Chandler, Ariz.—The Institute for Justice Arizona Chapter yesterday urged the Chandler City Council to allow a local entrepreneur to run her in-home day care center without arbitrary government interference—and invited council members to visit the center before deciding its fate later this week.
Teresa Bagdol operates Creative Caring, a childcare facility, out of her home in Chandler. Hoping to expand from her current clientele of four children to anywhere from five to ten, Bagdol applied for the required use permit. The answer she received from the City’s Planning and Zoning Commission: no way. Why? Because the city claims that the home is not her “primary” residence.
“It is not up to the City’s staff to decide what constitutes a person’s home,” declared Tim Keller, an IJ-AZ staff attorney who sent a letter to City Council urging members to visit Bagdol’s home. “The City’s attitude reveals the perverse truth that government officials believe working is a privilege to be granted by legislative fiat, not a right protected by the Constitution.”
After months of looking for the perfect two-story home to purchase and operate a residential childcare facility, a wonderful opportunity presented itself to Bagdol and her husband, Frank. The home next door went up for sale. The two purchased the home and transformed it into a home-away-from-home for the kids in their care, and more importantly made the second house a part of their own home. There is no rational reason to deny Bagdol her right to operate a business where children can feel at home—especially considering the East Valley’s urgent need for reliable and affordable childcare.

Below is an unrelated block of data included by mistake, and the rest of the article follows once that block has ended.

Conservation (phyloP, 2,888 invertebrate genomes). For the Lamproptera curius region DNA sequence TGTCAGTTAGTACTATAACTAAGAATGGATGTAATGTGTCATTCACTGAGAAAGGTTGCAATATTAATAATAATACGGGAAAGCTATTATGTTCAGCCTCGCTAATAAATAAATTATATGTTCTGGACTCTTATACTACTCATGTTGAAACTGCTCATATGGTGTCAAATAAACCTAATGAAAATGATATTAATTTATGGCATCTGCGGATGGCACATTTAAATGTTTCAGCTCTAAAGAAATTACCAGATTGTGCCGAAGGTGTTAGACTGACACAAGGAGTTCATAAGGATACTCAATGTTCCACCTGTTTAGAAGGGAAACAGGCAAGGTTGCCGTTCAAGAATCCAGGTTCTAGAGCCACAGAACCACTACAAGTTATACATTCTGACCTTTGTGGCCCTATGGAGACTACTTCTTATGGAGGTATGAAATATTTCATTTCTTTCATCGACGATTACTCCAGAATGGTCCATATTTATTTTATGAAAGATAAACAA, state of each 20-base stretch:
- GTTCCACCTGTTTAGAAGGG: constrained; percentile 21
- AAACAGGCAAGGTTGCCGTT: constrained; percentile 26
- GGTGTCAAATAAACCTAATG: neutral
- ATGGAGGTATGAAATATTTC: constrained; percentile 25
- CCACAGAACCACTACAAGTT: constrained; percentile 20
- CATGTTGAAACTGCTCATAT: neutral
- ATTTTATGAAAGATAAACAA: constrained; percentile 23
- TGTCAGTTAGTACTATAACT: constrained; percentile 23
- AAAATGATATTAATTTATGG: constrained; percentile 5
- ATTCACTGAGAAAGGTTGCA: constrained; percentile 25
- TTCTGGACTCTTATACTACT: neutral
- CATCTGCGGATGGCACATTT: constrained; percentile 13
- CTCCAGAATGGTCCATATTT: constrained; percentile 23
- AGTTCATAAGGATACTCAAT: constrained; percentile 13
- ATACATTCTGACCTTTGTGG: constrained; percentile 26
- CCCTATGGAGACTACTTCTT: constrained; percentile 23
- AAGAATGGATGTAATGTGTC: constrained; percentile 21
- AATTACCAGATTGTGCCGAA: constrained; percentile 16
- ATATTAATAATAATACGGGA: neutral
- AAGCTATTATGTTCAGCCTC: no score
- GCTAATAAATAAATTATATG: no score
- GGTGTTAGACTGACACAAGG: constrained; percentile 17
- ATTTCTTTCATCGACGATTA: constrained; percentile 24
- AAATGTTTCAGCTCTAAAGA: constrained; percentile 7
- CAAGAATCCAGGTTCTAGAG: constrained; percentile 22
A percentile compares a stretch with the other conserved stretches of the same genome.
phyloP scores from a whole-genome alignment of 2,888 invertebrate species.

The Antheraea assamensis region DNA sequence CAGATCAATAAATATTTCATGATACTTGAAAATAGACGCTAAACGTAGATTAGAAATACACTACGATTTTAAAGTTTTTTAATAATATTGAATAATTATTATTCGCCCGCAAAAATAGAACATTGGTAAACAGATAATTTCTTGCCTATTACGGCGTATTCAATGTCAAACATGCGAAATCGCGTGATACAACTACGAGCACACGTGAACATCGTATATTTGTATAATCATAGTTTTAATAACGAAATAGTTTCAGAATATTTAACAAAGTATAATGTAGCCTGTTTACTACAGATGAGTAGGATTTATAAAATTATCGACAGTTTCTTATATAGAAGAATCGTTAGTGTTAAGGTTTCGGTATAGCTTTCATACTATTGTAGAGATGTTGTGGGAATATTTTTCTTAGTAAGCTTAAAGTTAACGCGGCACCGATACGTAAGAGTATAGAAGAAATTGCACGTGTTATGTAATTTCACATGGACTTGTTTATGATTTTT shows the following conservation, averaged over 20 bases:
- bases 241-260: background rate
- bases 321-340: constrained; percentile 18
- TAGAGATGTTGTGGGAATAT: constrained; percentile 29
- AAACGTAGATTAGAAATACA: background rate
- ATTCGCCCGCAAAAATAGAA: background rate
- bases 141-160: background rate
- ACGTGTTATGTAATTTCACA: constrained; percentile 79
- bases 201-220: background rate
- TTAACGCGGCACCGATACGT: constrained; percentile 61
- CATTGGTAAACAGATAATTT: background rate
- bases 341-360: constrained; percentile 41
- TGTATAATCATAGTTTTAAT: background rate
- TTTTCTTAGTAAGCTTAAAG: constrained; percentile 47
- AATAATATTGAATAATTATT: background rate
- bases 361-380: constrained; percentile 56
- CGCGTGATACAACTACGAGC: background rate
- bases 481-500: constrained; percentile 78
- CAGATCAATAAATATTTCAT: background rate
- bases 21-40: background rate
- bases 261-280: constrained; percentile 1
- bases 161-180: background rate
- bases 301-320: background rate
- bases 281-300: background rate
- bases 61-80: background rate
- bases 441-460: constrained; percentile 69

“This is where we cook and eat our meals, where I do the laundry and ironing,” explained Bagdol, referring to the home where her business is run. “The best explanation I can offer is that this is our ‘downstairs’ while our other house serves as our ‘upstairs.’”
After the City’s Planning and Zoning Commission recommended to the City Council that it deny the Bagdols a use permit—for no other reason than the second home is not their “primary” residence—the Bagdols made a significant change in lifestyle. They moved their bedroom to their “downstairs” home. The other house, the family’s “upstairs,” is now where their two teenage children sleep at night—though they eat their meals with their parents at the other home. But even with this change the City’s staff still recommends a “no” vote.
“The City has acknowledged the receipt of our invitation. We sincerely hope they take us up on our offer to visit the Bagdols’ home before voting and deciding their fate,” Keller added. “If the Council does not approve the Bagdols’ use permit and make it clear that Teresa and Frank are free to lie their heads under either roof at night, the City faces the prospect of litigation to vindicate their economic liberty and private property rights.”